Terms like “brain food” and “food for thought” have been popping up for years, but maybe we haven’t really given them the attention they deserve. Do we actually know what each term means? Which foods are really best for the brain? And which studies we should be focusing on?
It turns out that choosing certain foods can actually help make us smarter. Or rather, think more clearly. All it takes is understanding which foods to eat, and how they can help. Even though we know it’s important to eat healthy food, ongoing research tells us which healthy foods can also have an impact on brain function.
The most sought-after brain foods around.
This includes oil-based salad dressings, seeds and nuts, vegetables (like spinach, broccoli, and avocados), whole grains, and peanut butter – all of which are chock full of healthy fats. Their powers are said to improve memory over time, likely by protecting neurons and/or nerve cells. However, it should be noted that the same properties were not found in vitamins or supplements containing Vitamin E. [Health.com]
Tasty and a healthy treat, blueberries have been shown to help keep short-term memory loss at bay. This impressive and diet-changing research was performed at Tufts University in Massachusetts. [BBCGoodFood.com]
Steer clear of the bottled stuff, but it turns out freshly brewed tea (whether hot or cold) can do wonders for the memory. This might have something to do with the caffeine (even though tea holds less caffeine than coffee), but it’s also said to enhance memory, mood, and focus. It also hosts some incredible antioxidant powers, especially green versions. [WebMD]
Just what you wanted to hear, right? Chocolate blends with percentages of cocoa 70% or higher can work as a brain super food. It enlists the help of antioxidants that are shown to boost the brain and keep you healthy. Other antioxidants working as unsung heroes: red wine, onions, and grapes. [Prevention]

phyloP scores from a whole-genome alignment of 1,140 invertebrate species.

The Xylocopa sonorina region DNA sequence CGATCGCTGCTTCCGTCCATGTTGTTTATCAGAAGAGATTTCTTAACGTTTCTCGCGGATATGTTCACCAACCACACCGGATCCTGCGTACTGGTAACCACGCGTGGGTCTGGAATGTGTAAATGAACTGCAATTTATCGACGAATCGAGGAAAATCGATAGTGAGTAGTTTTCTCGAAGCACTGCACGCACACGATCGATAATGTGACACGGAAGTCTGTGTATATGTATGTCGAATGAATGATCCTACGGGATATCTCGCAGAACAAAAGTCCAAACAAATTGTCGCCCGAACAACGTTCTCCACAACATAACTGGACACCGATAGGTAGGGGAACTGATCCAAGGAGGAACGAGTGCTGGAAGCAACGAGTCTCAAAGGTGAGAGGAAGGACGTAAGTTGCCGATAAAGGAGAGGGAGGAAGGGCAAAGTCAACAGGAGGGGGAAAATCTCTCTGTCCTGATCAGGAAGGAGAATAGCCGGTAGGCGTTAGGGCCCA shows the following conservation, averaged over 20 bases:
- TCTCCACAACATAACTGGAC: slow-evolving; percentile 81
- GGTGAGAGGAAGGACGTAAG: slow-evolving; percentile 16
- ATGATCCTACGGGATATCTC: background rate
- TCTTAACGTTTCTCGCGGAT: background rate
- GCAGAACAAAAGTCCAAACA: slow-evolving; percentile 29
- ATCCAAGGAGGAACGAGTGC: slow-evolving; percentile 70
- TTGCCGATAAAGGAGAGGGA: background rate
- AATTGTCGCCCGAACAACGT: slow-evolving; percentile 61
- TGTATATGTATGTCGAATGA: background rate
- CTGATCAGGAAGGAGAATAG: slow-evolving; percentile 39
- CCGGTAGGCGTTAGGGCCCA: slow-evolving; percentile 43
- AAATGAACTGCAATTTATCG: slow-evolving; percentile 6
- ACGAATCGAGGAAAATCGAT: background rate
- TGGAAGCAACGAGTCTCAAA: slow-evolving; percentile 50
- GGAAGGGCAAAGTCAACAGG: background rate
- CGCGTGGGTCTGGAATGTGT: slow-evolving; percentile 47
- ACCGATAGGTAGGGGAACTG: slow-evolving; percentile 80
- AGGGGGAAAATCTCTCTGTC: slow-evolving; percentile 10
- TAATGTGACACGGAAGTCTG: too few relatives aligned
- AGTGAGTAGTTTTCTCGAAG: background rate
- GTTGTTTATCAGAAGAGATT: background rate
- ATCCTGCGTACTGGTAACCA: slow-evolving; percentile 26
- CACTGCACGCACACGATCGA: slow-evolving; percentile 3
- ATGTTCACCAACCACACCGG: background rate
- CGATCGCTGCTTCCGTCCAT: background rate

Surprisingly enough, this seasoning has been the source of many studies. Most notably, it’s shown to improve brain health in Alzheimer’s patients by working to combat and break plaques, among other negative substances that have been proven to block memories. [Mercola]
You may be avoiding the yolks for cholesterol reasons, but their yellow centres are actually home to some seriously healthy stuff. Eggs are full of choline, which is the substance that helps maintain memory and keep the brain communicating between its own cells. Researchers at Boston University continues to track the numbers, but results show that through 10 years of eating, choline helped improve memory tests. [Reader’s Digest]
Also on the list of brain foods, experts agree on fatty fish, whole grains, pomegranate juice, tomatoes, and red meat (though some say beef should be grass-fed).
No matter your favourites, there are plenty of nutrients shown to help improve brain health. Be sure to check in on research, and to adjust your diet accordingly. You could be doing yourself – specifically the brain – some serious good.